Why are people not convinced by climate change?

The front page of today’s Times carries a poll which finds only 41% of those polled believe climate change is happening and that it is man-made. However, a third of those polled were not convinced that it is the result of human behaviour and further 15% don’t accept it has been happening at all. I think 41% is a reasonable proportion but it is hard to escape the conclusion that Iain Dale reaches; that people are simply not convinced.

The Times leader rather unwisely dismisses the sceptics as ‘global village idiots’ however, it would seem axiomatic to me looking around that the presence of man and things like huge, gasping cities would have some effect on the surrounding environment and to say it wouldn’t is slightly unrealistic. Furthermore, the leader rightly points to the overwhelming evidence;

The Intergovernmental Panel on Climate Change was written by 152 scientists from more than 30 countries and reviewed by more than 600 experts. It concluded that most of the observed increase in global average temperatures since the mid-20th century is due to the observed increase in man-made greenhouse gas concentration. Concentrations of CO2 have increased by more than 35 per cent since industrialisation began, and they are now at their highest for at least 800,000 years.

None of the main political parties have made the issue their own the leader says and this is the reason why people are not convinced. However, this is a bit disingenuous when it is hard for any political party to convey such sophisticated information  in a sound-bite culture and it also assumes people are willing to digest it. People are unlikely to want to be told they can no longer consume as they have; they can’t enjoy the freedom offered them by a car etc and politicians know this so they soft-soap the message. Something that is as much down to them as it is the culture of the voters they are talking too; people don’t like to be told bad things. Denial then becomes a defence mechanism.

What will make them less likely to want to digest this message is the lack of viable alternatives. So, with the car example, people won’t like being told they can no longer have it, or have to pay more for it when the alternative is spending large amounts of time in a cramped and unreliable bus. If politicians are to get the message across then they have to have something positive to offer alongside warnings about the potentially dire consequences of climate change.


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7 responses to “Why are people not convinced by climate change?”

  1. Amber Collins says :

    This is, in my opinion, a very hard subject to get behind 100% on either side. Yes, climate change could be man made. However, we don’t know what the cycles of the earth were like billions of years ago. This may just be part of the cycle, not man induced.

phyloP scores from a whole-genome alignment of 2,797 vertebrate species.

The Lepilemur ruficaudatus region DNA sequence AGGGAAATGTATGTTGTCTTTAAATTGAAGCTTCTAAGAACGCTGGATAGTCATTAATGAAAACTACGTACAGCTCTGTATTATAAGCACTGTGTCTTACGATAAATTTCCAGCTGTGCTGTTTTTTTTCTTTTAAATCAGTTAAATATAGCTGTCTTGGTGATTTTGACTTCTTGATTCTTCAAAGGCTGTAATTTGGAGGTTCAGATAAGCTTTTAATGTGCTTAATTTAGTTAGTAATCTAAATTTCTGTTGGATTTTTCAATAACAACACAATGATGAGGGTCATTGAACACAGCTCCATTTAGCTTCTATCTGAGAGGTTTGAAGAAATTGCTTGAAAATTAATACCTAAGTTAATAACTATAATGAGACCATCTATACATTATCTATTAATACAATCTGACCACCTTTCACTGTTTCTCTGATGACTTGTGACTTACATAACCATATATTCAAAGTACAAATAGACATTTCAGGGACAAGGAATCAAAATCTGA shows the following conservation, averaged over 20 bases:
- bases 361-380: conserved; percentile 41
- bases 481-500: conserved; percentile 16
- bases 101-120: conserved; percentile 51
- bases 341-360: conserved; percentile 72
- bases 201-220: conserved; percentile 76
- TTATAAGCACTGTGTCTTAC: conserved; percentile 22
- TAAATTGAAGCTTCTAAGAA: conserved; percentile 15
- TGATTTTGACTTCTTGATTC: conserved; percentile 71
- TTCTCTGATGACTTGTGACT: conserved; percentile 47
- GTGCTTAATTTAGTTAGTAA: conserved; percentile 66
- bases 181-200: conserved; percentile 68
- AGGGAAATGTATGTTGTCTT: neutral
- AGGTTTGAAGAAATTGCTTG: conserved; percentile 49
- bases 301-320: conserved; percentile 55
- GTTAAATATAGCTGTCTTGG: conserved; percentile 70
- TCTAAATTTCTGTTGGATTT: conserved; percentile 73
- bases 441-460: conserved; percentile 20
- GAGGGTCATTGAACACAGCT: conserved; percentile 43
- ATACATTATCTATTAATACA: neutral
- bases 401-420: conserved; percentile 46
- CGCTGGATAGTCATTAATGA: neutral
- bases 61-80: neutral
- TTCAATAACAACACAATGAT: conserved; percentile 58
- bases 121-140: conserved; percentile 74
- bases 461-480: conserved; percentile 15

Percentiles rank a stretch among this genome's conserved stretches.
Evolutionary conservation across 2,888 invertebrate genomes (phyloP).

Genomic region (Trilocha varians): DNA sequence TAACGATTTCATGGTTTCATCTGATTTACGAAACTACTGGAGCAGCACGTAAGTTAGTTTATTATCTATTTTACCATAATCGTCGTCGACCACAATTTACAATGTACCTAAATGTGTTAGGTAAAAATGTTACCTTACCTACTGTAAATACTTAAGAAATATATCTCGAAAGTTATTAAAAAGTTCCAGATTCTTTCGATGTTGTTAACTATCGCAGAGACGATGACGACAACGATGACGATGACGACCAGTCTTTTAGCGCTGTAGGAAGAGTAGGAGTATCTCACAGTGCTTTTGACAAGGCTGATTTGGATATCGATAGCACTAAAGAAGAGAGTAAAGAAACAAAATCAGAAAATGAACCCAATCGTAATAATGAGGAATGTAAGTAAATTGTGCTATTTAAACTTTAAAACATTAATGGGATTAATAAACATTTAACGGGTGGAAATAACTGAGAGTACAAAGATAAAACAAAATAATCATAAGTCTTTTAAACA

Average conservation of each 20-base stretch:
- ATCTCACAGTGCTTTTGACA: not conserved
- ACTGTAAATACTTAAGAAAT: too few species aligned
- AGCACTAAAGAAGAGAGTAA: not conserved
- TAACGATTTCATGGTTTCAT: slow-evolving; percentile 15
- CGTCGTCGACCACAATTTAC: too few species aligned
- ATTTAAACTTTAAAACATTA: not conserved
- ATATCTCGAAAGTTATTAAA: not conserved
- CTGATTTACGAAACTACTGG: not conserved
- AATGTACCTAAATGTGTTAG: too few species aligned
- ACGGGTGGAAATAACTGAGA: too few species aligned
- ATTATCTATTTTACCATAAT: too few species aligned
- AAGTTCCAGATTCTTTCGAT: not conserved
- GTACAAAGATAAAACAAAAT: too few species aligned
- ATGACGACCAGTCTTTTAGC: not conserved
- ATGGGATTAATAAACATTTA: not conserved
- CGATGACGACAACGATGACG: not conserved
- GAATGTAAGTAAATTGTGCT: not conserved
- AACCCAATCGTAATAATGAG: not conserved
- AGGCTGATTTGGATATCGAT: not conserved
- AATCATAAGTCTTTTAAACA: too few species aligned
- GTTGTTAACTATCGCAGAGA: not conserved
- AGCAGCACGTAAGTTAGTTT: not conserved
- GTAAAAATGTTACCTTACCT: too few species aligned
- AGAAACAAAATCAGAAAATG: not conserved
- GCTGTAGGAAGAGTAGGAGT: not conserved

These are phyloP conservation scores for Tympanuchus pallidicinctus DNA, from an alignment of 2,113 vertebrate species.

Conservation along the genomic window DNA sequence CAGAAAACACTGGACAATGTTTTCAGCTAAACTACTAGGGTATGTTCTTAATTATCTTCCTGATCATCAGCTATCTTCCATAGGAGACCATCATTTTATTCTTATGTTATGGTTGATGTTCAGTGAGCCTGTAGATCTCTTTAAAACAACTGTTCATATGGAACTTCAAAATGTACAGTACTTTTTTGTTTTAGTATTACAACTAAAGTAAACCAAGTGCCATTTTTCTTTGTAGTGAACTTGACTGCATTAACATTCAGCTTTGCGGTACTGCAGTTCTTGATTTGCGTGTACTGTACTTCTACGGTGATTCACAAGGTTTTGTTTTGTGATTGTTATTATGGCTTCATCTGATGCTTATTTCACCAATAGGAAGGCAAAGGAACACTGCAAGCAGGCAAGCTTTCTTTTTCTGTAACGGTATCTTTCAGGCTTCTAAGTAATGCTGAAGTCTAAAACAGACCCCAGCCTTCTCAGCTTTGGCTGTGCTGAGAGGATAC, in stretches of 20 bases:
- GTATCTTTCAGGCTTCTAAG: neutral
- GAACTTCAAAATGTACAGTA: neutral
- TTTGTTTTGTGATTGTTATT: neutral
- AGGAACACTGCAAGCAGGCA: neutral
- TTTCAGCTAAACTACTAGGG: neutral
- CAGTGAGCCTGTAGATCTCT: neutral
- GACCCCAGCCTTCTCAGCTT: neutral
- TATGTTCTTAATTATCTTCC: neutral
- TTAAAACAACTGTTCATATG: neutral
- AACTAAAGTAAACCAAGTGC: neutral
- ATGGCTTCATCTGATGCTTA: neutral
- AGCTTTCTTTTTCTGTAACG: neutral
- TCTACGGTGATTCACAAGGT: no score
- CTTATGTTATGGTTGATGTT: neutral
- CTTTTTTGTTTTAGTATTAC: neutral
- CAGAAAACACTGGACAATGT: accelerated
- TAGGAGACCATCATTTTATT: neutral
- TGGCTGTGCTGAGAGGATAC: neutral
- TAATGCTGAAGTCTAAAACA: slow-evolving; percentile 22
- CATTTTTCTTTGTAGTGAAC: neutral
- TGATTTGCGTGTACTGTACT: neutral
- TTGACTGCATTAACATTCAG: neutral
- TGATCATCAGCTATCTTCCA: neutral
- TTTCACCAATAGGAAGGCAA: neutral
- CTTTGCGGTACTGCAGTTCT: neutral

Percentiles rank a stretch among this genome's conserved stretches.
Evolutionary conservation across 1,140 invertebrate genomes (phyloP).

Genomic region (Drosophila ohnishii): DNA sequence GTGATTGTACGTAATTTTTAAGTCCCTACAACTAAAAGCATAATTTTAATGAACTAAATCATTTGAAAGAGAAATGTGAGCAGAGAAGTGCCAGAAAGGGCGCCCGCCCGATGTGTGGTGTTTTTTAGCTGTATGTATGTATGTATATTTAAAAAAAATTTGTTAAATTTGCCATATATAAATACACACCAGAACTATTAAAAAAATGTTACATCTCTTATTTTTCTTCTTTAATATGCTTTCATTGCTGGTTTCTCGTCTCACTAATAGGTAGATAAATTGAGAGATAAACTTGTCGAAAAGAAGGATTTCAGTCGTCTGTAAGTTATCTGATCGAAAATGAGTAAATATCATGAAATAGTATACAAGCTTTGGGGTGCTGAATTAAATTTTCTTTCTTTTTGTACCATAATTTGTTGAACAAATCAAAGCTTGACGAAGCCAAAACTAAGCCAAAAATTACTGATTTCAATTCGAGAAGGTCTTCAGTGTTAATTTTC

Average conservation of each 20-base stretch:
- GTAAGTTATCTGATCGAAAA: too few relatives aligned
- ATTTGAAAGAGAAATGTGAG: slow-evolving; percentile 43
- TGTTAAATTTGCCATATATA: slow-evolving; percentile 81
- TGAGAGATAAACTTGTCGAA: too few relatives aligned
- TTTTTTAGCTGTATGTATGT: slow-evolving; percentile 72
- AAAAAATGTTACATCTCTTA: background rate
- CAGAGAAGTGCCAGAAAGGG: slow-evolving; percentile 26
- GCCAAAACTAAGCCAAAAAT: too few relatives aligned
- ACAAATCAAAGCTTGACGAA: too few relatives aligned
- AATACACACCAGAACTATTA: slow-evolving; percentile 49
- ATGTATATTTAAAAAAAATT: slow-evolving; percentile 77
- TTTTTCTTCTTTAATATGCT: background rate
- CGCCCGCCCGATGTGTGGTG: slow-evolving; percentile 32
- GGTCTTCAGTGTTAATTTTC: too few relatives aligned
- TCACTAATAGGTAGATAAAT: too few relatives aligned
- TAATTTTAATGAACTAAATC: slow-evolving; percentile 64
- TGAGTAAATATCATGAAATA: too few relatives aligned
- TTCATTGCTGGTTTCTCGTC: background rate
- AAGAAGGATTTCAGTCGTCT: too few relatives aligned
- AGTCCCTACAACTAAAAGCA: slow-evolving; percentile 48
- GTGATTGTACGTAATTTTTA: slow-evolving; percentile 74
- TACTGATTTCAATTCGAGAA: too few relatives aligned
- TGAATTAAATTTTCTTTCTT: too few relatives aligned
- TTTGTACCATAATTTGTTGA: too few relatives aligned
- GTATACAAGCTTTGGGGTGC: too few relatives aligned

2. darrellgoodliffe says :


    But one doesn’t preclude another; I think it would be rather burying our heads in the sand to say that we have no effect whatsoever and the fact is that the effect we do have needs to be limited and since it’s something we have done it’s also something we can actively limit.


  3. Nonconformistradical says :

    “However, we don’t know what the cycles of the earth were like billions of years ago. This may just be part of the cycle, not man induced.”

    There is a lot of evidence for past climate change in the geological record and clearly if it was occurring before the evolution of humans then humans can hardly be blamed for it.

    Factors implicated in past climate change include:-

    The variations in the Earth’s orbit around the Sun (Milankovich cycles) – these operate on cycles of roughly around 100000, 40000 and 21000 years and affect the amount of solar radiation received at different latitudes

    The positions of the continents can have major effects on ocean current systems e.g. the formation of the Panamanian Isthmus linking North and South America – these changes operate over cycles lasting hundreds of millions of years

    Carbon dioxide levels e.g. during the Cretaceous they were several times present levels, likely resulting from extensive volcanic activity. During this period extensive deposits of coal (which requires warm wet conditions for its formation) were formed in Arctic areas which can be shown through paleomagnetic studies to have been at roughly similar latitudes then as they are now. Volcanism on the scale of that which occurred during the Cretaceous is likely to occur at intervals of 10s to 100s of million years – and it certainly isn’t happening now.